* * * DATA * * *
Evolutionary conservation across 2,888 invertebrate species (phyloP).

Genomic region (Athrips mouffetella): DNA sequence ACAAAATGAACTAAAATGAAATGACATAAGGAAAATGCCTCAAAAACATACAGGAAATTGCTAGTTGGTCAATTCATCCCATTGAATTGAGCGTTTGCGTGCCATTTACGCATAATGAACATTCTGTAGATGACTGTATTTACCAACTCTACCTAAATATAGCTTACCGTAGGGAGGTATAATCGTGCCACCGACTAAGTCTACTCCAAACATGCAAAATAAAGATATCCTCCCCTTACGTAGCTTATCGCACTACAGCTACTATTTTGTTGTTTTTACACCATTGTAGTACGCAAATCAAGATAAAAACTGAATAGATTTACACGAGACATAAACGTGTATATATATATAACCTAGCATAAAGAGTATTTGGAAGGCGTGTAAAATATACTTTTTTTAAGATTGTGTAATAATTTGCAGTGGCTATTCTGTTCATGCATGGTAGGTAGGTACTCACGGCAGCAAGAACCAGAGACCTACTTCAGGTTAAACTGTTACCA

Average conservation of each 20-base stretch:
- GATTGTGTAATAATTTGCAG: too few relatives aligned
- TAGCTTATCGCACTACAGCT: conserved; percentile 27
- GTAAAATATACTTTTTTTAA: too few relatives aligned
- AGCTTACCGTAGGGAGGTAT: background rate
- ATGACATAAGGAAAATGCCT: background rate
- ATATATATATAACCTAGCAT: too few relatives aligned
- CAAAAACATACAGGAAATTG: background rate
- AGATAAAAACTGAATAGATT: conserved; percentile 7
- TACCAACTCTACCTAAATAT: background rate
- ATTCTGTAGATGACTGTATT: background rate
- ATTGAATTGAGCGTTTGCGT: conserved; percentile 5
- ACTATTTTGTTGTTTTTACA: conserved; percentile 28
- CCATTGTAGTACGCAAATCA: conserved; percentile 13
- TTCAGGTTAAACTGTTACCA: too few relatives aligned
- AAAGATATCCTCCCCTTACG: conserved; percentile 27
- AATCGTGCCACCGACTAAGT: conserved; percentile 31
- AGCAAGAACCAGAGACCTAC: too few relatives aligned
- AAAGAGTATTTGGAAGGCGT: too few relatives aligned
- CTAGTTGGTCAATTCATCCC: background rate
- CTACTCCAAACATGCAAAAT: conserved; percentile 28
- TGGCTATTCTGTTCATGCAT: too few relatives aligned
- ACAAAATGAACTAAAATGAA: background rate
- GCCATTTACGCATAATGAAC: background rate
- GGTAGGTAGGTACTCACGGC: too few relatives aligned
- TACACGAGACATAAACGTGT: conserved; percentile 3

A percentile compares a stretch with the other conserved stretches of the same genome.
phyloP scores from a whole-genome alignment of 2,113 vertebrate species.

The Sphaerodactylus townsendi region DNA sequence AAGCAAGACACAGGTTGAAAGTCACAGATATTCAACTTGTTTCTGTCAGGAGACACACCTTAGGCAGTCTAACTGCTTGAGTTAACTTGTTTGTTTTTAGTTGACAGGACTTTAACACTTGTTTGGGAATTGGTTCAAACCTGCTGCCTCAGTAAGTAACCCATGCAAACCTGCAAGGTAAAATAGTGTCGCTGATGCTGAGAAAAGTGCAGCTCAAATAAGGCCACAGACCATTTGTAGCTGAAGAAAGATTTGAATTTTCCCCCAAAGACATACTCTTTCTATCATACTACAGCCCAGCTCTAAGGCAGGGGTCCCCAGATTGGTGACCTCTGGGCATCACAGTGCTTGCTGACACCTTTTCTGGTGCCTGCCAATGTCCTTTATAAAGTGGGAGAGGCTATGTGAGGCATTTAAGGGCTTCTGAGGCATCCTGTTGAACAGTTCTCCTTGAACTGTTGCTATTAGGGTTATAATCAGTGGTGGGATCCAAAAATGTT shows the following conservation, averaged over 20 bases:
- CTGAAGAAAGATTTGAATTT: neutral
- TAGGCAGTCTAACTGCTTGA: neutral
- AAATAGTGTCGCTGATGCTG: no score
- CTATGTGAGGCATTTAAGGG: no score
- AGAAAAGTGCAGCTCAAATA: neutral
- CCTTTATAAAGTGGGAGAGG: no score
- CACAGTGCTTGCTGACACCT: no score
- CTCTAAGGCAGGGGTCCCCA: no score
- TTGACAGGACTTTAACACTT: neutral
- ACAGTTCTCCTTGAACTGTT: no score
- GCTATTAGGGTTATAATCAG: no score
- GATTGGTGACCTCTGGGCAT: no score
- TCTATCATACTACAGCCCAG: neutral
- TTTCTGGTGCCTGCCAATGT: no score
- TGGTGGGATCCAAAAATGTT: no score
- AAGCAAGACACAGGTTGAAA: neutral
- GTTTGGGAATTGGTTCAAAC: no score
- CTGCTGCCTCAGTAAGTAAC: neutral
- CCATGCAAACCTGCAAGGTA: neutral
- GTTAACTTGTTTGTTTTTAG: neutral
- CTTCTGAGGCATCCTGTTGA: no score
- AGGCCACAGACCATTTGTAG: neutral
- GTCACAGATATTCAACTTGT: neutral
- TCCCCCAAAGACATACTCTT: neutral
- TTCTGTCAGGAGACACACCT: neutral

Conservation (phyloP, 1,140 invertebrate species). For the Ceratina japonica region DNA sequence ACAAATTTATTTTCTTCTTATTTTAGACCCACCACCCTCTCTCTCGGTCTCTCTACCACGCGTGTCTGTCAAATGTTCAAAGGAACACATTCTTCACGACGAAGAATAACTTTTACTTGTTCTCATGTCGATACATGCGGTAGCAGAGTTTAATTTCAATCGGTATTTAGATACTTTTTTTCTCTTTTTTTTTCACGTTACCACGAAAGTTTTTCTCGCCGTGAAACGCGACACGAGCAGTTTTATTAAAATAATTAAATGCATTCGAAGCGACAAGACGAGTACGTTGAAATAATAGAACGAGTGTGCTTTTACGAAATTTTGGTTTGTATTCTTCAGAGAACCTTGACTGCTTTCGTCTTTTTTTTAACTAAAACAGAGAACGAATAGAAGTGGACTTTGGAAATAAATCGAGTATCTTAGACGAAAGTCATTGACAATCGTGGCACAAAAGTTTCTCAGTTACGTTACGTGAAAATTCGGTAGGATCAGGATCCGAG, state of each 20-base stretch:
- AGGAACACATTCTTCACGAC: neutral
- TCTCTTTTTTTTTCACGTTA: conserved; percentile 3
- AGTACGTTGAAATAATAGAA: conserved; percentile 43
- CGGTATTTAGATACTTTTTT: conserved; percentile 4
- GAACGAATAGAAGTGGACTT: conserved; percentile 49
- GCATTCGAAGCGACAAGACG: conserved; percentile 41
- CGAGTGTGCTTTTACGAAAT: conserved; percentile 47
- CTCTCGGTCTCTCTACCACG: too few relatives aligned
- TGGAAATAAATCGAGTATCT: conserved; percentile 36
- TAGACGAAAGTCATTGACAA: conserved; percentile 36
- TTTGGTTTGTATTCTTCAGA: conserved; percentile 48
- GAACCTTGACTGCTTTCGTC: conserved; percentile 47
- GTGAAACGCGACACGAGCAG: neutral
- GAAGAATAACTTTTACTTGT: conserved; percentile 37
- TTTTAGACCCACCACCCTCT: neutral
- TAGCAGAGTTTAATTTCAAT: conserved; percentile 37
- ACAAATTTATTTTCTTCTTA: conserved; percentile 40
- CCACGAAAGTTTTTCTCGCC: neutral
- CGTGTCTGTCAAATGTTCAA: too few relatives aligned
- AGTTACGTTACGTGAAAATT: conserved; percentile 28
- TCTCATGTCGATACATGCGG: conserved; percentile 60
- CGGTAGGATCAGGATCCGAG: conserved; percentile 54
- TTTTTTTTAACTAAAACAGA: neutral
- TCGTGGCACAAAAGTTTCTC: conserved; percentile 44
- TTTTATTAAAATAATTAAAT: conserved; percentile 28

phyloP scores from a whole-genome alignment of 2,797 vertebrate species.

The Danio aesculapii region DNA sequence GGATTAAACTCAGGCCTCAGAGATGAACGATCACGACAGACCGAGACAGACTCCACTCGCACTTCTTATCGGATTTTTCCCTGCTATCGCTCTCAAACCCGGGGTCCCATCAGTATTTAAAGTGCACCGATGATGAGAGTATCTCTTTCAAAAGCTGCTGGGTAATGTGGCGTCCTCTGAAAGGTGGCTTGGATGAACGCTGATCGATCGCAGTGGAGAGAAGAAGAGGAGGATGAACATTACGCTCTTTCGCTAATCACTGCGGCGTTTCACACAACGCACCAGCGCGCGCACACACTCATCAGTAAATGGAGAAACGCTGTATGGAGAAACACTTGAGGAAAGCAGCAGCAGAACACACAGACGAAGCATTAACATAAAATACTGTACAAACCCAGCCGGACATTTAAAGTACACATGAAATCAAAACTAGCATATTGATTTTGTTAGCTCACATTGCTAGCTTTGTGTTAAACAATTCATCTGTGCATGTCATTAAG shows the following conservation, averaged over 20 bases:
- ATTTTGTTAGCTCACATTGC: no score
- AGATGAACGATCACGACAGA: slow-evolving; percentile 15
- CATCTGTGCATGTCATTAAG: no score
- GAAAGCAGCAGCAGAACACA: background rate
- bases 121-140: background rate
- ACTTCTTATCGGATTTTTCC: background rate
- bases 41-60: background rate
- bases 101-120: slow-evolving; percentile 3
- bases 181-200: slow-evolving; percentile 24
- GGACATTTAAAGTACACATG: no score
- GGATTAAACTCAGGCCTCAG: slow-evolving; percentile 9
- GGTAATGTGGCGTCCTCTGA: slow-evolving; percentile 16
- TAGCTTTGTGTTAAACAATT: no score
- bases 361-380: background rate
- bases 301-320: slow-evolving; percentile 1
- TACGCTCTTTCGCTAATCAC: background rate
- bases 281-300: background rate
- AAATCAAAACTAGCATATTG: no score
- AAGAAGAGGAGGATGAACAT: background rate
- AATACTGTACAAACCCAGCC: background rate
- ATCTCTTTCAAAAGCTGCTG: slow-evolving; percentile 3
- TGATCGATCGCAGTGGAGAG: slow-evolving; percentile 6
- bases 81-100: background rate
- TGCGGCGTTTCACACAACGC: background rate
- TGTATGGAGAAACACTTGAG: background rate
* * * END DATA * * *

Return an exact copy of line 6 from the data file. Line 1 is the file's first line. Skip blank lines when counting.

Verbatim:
- GTAAAATATACTTTTTTTAA: too few relatives aligned